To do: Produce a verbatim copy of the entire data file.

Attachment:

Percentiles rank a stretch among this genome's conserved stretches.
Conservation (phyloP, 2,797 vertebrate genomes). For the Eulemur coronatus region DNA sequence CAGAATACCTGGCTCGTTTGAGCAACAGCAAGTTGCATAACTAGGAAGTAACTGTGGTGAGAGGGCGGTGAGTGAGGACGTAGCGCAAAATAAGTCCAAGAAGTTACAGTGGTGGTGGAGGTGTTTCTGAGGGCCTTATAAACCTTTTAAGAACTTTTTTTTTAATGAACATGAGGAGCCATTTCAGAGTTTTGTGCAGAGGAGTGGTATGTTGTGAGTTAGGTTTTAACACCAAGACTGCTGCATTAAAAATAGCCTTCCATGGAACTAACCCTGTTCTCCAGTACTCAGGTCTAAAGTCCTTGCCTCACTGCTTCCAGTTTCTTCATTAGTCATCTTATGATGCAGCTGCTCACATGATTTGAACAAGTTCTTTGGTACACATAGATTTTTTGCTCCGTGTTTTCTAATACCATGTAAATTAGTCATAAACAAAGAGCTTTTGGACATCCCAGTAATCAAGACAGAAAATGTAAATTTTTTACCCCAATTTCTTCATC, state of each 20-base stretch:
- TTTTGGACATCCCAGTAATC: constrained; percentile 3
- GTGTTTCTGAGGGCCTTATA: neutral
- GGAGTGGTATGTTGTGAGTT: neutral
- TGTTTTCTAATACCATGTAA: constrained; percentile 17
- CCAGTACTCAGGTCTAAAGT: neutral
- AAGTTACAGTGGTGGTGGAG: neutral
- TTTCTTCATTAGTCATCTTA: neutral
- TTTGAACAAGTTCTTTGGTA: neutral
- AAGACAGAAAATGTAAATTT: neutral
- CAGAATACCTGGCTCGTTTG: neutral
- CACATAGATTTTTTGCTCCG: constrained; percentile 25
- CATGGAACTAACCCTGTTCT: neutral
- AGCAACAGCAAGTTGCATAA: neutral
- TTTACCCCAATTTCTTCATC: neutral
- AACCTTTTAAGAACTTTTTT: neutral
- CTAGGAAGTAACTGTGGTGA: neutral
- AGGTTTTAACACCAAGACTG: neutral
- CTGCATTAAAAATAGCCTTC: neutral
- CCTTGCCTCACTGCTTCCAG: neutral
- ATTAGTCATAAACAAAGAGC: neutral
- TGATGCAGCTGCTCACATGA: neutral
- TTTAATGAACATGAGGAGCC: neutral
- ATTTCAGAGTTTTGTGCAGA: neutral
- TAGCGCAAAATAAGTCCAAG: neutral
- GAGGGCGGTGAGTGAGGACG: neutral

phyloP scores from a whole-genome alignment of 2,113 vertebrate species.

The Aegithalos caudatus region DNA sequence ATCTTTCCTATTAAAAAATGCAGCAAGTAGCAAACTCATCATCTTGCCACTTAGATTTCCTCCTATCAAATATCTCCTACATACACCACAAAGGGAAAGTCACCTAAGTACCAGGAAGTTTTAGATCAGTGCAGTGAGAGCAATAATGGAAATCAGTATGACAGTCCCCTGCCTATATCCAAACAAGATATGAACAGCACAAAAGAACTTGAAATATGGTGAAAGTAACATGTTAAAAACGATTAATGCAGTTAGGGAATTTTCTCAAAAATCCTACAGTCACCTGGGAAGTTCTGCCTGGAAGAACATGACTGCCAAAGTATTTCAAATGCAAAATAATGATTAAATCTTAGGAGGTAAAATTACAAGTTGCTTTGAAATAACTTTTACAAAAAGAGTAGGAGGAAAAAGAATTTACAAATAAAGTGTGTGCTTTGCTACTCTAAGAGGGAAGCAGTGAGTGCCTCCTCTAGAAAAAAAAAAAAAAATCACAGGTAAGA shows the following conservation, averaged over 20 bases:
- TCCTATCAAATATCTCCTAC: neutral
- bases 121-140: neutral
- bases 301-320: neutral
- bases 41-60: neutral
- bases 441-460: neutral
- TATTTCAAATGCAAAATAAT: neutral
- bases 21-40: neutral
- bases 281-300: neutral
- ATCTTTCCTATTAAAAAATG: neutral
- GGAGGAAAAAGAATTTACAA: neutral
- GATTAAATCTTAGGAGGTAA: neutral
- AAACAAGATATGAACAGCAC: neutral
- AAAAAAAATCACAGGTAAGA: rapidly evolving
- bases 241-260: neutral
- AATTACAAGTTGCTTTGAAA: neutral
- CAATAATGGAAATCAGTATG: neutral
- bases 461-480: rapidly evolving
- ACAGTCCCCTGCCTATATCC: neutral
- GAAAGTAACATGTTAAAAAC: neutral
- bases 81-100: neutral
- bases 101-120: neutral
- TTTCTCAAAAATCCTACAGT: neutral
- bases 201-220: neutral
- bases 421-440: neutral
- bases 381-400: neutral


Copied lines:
Percentiles rank a stretch among this genome's conserved stretches.
Conservation (phyloP, 2,797 vertebrate genomes). For the Eulemur coronatus region DNA sequence CAGAATACCTGGCTCGTTTGAGCAACAGCAAGTTGCATAACTAGGAAGTAACTGTGGTGAGAGGGCGGTGAGTGAGGACGTAGCGCAAAATAAGTCCAAGAAGTTACAGTGGTGGTGGAGGTGTTTCTGAGGGCCTTATAAACCTTTTAAGAACTTTTTTTTTAATGAACATGAGGAGCCATTTCAGAGTTTTGTGCAGAGGAGTGGTATGTTGTGAGTTAGGTTTTAACACCAAGACTGCTGCATTAAAAATAGCCTTCCATGGAACTAACCCTGTTCTCCAGTACTCAGGTCTAAAGTCCTTGCCTCACTGCTTCCAGTTTCTTCATTAGTCATCTTATGATGCAGCTGCTCACATGATTTGAACAAGTTCTTTGGTACACATAGATTTTTTGCTCCGTGTTTTCTAATACCATGTAAATTAGTCATAAACAAAGAGCTTTTGGACATCCCAGTAATCAAGACAGAAAATGTAAATTTTTTACCCCAATTTCTTCATC, state of each 20-base stretch:
- TTTTGGACATCCCAGTAATC: constrained; percentile 3
- GTGTTTCTGAGGGCCTTATA: neutral
- GGAGTGGTATGTTGTGAGTT: neutral
- TGTTTTCTAATACCATGTAA: constrained; percentile 17
- CCAGTACTCAGGTCTAAAGT: neutral
- AAGTTACAGTGGTGGTGGAG: neutral
- TTTCTTCATTAGTCATCTTA: neutral
- TTTGAACAAGTTCTTTGGTA: neutral
- AAGACAGAAAATGTAAATTT: neutral
- CAGAATACCTGGCTCGTTTG: neutral
- CACATAGATTTTTTGCTCCG: constrained; percentile 25
- CATGGAACTAACCCTGTTCT: neutral
- AGCAACAGCAAGTTGCATAA: neutral
- TTTACCCCAATTTCTTCATC: neutral
- AACCTTTTAAGAACTTTTTT: neutral
- CTAGGAAGTAACTGTGGTGA: neutral
- AGGTTTTAACACCAAGACTG: neutral
- CTGCATTAAAAATAGCCTTC: neutral
- CCTTGCCTCACTGCTTCCAG: neutral
- ATTAGTCATAAACAAAGAGC: neutral
- TGATGCAGCTGCTCACATGA: neutral
- TTTAATGAACATGAGGAGCC: neutral
- ATTTCAGAGTTTTGTGCAGA: neutral
- TAGCGCAAAATAAGTCCAAG: neutral
- GAGGGCGGTGAGTGAGGACG: neutral

phyloP scores from a whole-genome alignment of 2,113 vertebrate species.

The Aegithalos caudatus region DNA sequence ATCTTTCCTATTAAAAAATGCAGCAAGTAGCAAACTCATCATCTTGCCACTTAGATTTCCTCCTATCAAATATCTCCTACATACACCACAAAGGGAAAGTCACCTAAGTACCAGGAAGTTTTAGATCAGTGCAGTGAGAGCAATAATGGAAATCAGTATGACAGTCCCCTGCCTATATCCAAACAAGATATGAACAGCACAAAAGAACTTGAAATATGGTGAAAGTAACATGTTAAAAACGATTAATGCAGTTAGGGAATTTTCTCAAAAATCCTACAGTCACCTGGGAAGTTCTGCCTGGAAGAACATGACTGCCAAAGTATTTCAAATGCAAAATAATGATTAAATCTTAGGAGGTAAAATTACAAGTTGCTTTGAAATAACTTTTACAAAAAGAGTAGGAGGAAAAAGAATTTACAAATAAAGTGTGTGCTTTGCTACTCTAAGAGGGAAGCAGTGAGTGCCTCCTCTAGAAAAAAAAAAAAAAATCACAGGTAAGA shows the following conservation, averaged over 20 bases:
- TCCTATCAAATATCTCCTAC: neutral
- bases 121-140: neutral
- bases 301-320: neutral
- bases 41-60: neutral
- bases 441-460: neutral
- TATTTCAAATGCAAAATAAT: neutral
- bases 21-40: neutral
- bases 281-300: neutral
- ATCTTTCCTATTAAAAAATG: neutral
- GGAGGAAAAAGAATTTACAA: neutral
- GATTAAATCTTAGGAGGTAA: neutral
- AAACAAGATATGAACAGCAC: neutral
- AAAAAAAATCACAGGTAAGA: rapidly evolving
- bases 241-260: neutral
- AATTACAAGTTGCTTTGAAA: neutral
- CAATAATGGAAATCAGTATG: neutral
- bases 461-480: rapidly evolving
- ACAGTCCCCTGCCTATATCC: neutral
- GAAAGTAACATGTTAAAAAC: neutral
- bases 81-100: neutral
- bases 101-120: neutral
- TTTCTCAAAAATCCTACAGT: neutral
- bases 201-220: neutral
- bases 421-440: neutral
- bases 381-400: neutral